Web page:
Jerome, in his Preface to this epistle, says. Volunt aut epistolam non esse Pauli ; aut etiam si Pauli sit, nihil habere quod nos edificare possit. Et a plerisque veteribus repudiatam, dumu commendandi tantum scribebatur officio, non docendi. But Chrysostom in his Preface, hath shewed several excellent uses which may be made of this epistle ; two of which, as they are of great importance, I shall mention. The first is, In this epistle the apostle hath left to churchmen an excellent example of charity, in endeavouring to mitigate the resentment of one in a superior station, towards his inferior, who had injured him; and in endeavouring to restore the inferior to the favour of the other, which he had lost through his unfaithfulness : and that, not only by arguments drawn from reason, but by generously binding himself to repay all the loss which the superior had sustained by the injury of the inferior.—The second use which may be made of this epistle is equally excellent. It sets before churchmen of the highest dig. nity, a proper example of attention to the people under their care, and of affectionate concern for their welfare, which, if it were imitated, would not fail to recommend them to the esteem and love of their people; consequently would give them a greater capacity of doing them good.-I add some other uses; namely, that, although no article of faith be professedly handled in this epistle, and no precepts for the regulation of our conduct be directly delivered in it, yet the allusions to the doctrines and precepts of the gospel found in it, may be improved in various respects for regulating our conduct. For, it is therein insinuated, 1. That all Christians are on a level. Onesimus the slave, on becoming a Christian, is the apostle's son, and Philemon's brother.-2. That Christianity makes no alteration in men's political state. Onesimus the slave, did not become a freeman by embracing Christianity, but was still obliged to be Phileinon's slave for ever, unless his master gave him his freedom.-3. That slaves should not be taken nor detained from their masters, without their masters' consent, ver. 13, 14.-4. That we should not contemn persons of low estate, nor disdain to help the meanest, when it is in our power to assist them, but should love and do good to all men.-5. That where an injury hath been done, restitution is due, unless the injured party gives up his claim.6. That we should forgive sinners who are penitent, and be heartily reconciled to them.--7. That we should never despair of reclaiming the wicked, but do every thing in our power to convert them.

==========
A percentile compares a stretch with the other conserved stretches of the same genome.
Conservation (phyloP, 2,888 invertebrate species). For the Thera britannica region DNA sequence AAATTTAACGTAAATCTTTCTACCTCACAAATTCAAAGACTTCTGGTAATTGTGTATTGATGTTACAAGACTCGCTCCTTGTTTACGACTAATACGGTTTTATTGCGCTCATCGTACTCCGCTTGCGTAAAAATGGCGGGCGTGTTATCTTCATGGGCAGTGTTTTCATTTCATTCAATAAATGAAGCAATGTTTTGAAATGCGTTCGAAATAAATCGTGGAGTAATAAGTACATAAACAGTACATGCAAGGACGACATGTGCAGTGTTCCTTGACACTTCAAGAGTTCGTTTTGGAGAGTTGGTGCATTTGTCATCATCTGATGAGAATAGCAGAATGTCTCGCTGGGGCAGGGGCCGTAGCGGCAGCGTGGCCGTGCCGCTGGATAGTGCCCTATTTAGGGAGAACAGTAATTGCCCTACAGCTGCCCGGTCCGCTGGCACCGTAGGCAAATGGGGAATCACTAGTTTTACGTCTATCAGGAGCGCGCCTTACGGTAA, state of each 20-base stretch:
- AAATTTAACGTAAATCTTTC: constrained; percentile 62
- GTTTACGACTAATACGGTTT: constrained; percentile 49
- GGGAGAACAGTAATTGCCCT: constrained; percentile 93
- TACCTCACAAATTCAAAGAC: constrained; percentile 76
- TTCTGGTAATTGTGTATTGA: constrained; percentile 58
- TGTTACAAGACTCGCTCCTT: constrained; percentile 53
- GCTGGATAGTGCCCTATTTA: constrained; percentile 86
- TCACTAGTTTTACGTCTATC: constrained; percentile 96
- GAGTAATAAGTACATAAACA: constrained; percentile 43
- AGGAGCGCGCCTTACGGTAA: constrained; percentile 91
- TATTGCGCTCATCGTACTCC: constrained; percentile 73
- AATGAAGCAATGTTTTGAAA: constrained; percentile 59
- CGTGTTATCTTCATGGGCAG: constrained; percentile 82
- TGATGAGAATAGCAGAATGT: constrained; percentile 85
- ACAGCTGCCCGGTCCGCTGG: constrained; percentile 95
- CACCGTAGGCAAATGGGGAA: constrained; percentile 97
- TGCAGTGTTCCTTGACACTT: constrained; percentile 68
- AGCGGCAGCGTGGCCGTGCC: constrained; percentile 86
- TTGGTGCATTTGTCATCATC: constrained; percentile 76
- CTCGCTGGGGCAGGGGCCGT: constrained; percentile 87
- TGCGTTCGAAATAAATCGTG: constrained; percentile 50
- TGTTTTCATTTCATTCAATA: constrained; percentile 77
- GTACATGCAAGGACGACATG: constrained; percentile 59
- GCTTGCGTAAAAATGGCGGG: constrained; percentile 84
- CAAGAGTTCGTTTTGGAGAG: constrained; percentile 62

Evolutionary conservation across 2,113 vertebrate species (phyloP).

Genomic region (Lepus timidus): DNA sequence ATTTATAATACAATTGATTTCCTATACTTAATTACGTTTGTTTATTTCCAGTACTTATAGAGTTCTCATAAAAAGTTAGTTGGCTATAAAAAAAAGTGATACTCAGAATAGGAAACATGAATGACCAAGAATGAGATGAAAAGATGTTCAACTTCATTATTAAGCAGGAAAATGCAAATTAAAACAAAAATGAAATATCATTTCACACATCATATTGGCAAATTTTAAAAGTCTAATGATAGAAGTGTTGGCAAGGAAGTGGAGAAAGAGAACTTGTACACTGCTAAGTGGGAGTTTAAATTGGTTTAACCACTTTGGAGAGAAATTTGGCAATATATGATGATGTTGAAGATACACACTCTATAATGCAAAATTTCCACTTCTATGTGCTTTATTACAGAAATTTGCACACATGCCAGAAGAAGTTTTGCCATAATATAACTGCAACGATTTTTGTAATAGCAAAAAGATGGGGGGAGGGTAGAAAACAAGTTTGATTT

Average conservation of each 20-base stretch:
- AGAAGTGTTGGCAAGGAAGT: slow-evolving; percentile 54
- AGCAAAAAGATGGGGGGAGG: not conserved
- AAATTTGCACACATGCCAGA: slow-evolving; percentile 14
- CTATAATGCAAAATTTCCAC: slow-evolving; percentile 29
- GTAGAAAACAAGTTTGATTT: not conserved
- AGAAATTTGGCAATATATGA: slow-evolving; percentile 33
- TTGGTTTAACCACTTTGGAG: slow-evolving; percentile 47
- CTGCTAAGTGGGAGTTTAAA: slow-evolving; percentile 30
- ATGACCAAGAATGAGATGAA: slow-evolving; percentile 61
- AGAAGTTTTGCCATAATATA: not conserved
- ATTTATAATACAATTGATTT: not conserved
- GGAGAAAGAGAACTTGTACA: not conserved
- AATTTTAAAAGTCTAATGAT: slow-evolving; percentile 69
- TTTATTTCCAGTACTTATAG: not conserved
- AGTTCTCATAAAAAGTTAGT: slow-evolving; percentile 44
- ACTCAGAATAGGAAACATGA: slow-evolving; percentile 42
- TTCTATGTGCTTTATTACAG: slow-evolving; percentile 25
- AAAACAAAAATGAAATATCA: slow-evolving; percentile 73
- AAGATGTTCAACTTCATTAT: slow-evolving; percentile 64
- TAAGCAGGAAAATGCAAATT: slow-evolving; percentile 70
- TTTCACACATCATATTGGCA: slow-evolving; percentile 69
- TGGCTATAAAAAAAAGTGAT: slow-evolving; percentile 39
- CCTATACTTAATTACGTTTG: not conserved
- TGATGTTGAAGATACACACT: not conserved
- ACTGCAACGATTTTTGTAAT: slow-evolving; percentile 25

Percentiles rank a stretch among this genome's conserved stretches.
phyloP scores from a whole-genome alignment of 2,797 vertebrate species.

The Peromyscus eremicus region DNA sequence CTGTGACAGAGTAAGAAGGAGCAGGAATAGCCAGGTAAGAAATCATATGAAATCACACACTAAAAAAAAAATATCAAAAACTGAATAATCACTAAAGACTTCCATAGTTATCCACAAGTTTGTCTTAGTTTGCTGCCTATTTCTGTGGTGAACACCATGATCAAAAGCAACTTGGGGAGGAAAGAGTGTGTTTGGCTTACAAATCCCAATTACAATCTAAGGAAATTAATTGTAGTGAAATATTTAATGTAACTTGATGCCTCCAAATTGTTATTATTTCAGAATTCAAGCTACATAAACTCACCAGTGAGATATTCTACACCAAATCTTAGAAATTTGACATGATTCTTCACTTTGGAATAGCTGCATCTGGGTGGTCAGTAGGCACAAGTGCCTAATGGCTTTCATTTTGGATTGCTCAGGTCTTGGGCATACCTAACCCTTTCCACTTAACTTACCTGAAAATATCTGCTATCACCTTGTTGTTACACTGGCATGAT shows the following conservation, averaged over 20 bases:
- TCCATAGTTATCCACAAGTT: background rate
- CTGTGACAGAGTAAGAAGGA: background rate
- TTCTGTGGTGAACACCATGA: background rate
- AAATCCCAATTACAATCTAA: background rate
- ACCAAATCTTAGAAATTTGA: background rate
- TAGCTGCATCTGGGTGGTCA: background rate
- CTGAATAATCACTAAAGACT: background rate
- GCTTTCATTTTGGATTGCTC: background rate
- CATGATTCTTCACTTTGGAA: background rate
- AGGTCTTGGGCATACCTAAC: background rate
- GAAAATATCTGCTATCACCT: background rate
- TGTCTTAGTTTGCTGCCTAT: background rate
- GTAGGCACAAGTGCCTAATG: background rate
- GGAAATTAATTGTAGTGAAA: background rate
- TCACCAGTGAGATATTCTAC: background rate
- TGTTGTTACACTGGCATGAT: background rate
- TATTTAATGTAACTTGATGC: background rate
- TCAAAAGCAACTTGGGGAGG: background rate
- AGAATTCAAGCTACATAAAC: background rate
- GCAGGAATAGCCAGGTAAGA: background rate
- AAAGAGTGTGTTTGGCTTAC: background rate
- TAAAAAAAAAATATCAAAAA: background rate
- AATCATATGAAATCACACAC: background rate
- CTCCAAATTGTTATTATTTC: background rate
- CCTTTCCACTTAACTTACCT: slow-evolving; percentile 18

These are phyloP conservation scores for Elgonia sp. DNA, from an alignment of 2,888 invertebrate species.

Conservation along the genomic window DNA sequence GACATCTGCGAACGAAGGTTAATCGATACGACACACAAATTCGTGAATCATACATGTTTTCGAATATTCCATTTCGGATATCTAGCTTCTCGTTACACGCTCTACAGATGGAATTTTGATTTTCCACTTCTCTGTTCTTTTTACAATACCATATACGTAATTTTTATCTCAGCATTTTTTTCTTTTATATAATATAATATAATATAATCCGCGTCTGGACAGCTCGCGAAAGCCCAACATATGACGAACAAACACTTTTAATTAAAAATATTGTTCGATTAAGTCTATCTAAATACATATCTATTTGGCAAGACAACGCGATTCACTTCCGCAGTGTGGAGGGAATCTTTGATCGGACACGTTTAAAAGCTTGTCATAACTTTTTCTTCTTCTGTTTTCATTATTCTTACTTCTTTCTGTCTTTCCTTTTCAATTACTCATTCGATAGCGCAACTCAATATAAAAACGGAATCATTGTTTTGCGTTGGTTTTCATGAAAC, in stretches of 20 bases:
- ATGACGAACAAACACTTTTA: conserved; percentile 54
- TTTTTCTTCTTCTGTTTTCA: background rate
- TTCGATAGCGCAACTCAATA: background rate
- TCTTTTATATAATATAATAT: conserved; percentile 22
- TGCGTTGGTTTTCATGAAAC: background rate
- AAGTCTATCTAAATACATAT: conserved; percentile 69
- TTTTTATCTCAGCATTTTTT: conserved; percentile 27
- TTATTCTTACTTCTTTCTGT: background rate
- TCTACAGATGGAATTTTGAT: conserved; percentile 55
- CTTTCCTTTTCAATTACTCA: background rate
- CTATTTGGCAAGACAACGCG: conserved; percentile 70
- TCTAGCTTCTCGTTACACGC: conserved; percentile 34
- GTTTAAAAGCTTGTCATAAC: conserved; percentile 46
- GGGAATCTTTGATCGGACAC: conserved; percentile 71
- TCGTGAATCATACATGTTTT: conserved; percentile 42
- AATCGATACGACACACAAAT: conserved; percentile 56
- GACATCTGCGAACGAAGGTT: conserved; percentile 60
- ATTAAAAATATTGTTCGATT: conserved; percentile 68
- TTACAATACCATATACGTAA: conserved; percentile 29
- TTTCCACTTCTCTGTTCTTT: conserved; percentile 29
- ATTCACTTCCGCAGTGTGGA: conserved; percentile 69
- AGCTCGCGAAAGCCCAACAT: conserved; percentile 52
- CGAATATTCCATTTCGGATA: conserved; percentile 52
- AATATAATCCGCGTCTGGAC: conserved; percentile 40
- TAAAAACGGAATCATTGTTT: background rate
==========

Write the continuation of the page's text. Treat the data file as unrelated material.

The anxiety which the apostle shewed for the welfare of Onesimus, in return for his affectionate services, could not fail to cherish good dispositions in the breast of Philemon. Nor is it possible even at this day, so long after Philemon and his slave are both gone, to read this letter without experiencing, in some measure, the same happy effect.

In the mean time, if this epistle had served no other purpose, but to shew the world what sort of man the apostle Paul was in private life, it would justly have merited a place in the canon of scripture. For, in it the writer hath displayed qualities which by men are held in the greatest estimation; such as, an high spirit arising from a consciousness of his own dignity, consummate prudence, uncommon generosity, the warmest friendship, the most skilful address, and the greatest politeness as well as purity of manners : Qualities not to be found, either in an enthusiast, or in an impostor.-Doddridge, observes, “ That this epis“ tle, considered as a mere human composition, is a master-piece “ of its kind. For, if it is compared with an epistle of Pliny, “ supposed to have been written on a similar occasion, Lib. is.

epist. 21. that epistle, though penned by one who was reckoned “ to excel in the epistolary style, and though it has undoubtedly “ many beauties, will be found by persons of taste, much inferior " to this animated composition of the apostle Paul.”